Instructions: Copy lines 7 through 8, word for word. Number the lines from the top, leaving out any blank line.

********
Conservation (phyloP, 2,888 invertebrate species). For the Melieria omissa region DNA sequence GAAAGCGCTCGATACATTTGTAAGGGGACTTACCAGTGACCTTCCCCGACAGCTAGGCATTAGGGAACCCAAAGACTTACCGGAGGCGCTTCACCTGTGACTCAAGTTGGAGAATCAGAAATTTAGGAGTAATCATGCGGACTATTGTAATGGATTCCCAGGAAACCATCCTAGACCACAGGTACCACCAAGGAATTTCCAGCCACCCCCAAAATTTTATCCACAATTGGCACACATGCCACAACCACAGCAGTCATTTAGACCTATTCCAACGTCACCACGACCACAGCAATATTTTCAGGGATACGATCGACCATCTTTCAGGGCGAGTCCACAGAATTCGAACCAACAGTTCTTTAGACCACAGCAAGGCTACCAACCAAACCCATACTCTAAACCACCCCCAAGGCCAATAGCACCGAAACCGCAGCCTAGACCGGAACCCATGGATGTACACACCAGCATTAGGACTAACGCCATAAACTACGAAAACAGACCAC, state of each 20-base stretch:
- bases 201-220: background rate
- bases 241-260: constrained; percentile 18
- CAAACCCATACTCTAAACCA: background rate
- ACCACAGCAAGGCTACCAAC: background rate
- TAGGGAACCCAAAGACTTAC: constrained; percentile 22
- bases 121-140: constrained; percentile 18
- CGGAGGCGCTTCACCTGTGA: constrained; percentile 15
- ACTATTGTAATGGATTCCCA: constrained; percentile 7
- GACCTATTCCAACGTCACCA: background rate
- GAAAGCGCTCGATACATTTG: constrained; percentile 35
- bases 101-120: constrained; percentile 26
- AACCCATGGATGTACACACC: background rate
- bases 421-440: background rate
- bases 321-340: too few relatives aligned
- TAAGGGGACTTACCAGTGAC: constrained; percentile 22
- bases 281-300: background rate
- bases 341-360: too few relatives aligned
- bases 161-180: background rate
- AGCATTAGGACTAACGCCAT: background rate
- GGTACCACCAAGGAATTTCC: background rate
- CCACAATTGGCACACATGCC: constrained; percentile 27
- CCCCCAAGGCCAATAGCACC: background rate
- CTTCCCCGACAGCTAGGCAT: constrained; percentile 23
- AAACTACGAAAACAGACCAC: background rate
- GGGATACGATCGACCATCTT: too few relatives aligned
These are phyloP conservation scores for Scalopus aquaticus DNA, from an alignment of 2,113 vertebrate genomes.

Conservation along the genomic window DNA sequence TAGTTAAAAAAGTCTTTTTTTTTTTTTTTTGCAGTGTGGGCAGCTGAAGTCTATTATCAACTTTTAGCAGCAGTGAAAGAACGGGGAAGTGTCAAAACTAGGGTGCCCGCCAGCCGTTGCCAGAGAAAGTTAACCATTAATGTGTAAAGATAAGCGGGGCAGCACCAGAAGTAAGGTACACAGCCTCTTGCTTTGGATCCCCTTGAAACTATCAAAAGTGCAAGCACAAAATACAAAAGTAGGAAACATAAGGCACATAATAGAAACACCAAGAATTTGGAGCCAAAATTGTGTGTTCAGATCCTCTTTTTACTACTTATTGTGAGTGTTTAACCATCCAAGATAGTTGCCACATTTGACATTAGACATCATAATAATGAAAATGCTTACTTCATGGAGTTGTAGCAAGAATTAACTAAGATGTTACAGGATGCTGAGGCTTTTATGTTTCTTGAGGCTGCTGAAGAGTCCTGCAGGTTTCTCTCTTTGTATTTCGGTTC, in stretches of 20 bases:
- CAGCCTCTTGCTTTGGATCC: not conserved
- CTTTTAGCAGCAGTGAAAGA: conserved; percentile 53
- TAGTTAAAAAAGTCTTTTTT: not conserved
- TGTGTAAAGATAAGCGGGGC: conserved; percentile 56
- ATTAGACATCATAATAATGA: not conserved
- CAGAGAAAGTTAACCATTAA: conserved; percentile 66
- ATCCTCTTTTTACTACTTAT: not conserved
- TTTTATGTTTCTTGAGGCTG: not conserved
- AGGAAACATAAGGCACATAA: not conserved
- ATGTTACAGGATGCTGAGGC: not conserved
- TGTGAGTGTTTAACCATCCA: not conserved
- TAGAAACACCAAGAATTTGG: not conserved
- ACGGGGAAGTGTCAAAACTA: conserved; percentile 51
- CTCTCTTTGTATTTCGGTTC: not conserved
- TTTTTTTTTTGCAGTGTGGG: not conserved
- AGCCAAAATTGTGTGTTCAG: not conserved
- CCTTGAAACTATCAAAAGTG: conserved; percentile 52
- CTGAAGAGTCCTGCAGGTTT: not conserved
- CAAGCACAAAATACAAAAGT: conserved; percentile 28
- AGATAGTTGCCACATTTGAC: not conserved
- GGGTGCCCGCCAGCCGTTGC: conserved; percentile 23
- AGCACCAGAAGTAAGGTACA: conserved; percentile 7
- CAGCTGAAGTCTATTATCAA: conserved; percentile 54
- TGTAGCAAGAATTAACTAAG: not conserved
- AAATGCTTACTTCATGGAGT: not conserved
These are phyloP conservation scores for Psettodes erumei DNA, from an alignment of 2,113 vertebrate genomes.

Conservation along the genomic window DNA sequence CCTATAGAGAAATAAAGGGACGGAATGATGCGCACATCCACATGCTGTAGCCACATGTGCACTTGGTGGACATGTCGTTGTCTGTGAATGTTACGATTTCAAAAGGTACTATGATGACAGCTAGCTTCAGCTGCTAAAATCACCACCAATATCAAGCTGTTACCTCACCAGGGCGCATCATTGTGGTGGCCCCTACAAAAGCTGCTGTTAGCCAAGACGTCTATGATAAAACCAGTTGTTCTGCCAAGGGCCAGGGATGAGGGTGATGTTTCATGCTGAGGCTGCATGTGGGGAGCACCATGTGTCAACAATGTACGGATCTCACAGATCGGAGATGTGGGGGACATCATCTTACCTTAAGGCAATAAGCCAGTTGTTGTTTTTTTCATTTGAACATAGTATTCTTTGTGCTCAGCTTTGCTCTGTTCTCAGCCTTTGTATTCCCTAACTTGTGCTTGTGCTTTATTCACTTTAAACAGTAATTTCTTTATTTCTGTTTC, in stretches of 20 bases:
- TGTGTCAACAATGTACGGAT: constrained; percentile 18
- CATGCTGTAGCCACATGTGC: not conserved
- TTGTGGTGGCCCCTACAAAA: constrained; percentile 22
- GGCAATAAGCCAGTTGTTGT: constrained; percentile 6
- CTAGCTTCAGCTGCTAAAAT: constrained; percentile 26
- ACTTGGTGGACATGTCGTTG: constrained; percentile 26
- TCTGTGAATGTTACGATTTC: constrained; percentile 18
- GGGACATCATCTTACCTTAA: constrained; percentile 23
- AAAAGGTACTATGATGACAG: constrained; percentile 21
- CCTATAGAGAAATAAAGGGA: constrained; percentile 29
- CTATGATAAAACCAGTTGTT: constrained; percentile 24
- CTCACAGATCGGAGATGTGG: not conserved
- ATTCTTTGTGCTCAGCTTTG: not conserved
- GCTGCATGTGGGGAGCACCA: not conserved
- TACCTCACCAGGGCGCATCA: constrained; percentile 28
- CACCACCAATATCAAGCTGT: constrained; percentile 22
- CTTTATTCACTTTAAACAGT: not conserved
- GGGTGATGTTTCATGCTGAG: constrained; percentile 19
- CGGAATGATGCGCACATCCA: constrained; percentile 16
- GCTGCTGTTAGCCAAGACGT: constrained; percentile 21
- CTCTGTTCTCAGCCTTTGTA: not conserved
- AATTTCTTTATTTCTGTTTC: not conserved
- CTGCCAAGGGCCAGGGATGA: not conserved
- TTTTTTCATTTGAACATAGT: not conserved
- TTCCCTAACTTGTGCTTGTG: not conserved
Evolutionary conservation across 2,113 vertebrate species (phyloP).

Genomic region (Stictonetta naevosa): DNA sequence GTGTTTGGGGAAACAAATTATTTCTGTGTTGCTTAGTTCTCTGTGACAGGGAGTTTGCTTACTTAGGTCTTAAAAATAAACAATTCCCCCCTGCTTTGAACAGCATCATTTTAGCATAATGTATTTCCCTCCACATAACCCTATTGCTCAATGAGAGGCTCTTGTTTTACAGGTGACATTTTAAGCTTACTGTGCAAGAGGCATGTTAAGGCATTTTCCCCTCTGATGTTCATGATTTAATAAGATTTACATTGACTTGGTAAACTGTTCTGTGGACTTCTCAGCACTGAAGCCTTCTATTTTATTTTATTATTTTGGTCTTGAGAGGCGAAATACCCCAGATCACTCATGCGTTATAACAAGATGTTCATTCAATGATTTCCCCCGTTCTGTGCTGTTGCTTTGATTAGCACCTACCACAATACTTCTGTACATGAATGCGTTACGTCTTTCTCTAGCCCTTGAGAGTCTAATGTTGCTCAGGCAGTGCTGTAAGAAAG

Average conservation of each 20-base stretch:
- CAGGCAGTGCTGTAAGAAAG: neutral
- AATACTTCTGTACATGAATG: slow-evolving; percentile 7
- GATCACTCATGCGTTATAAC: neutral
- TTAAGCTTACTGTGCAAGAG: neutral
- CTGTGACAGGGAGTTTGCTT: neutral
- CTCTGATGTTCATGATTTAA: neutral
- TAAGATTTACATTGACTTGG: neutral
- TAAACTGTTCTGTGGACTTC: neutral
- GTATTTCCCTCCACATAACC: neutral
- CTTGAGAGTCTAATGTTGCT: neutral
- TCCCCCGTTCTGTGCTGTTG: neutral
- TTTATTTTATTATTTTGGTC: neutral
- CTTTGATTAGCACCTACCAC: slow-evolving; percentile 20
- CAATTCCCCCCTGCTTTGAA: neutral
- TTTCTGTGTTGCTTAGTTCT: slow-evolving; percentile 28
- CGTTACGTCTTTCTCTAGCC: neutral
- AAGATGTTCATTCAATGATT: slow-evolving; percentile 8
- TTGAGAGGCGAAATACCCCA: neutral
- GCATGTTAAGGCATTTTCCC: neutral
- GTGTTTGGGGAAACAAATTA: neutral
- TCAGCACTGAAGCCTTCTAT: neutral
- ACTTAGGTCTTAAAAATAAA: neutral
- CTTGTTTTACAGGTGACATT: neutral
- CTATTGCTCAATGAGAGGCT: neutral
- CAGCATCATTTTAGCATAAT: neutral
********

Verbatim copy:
- bases 121-140: constrained; percentile 18
- CGGAGGCGCTTCACCTGTGA: constrained; percentile 15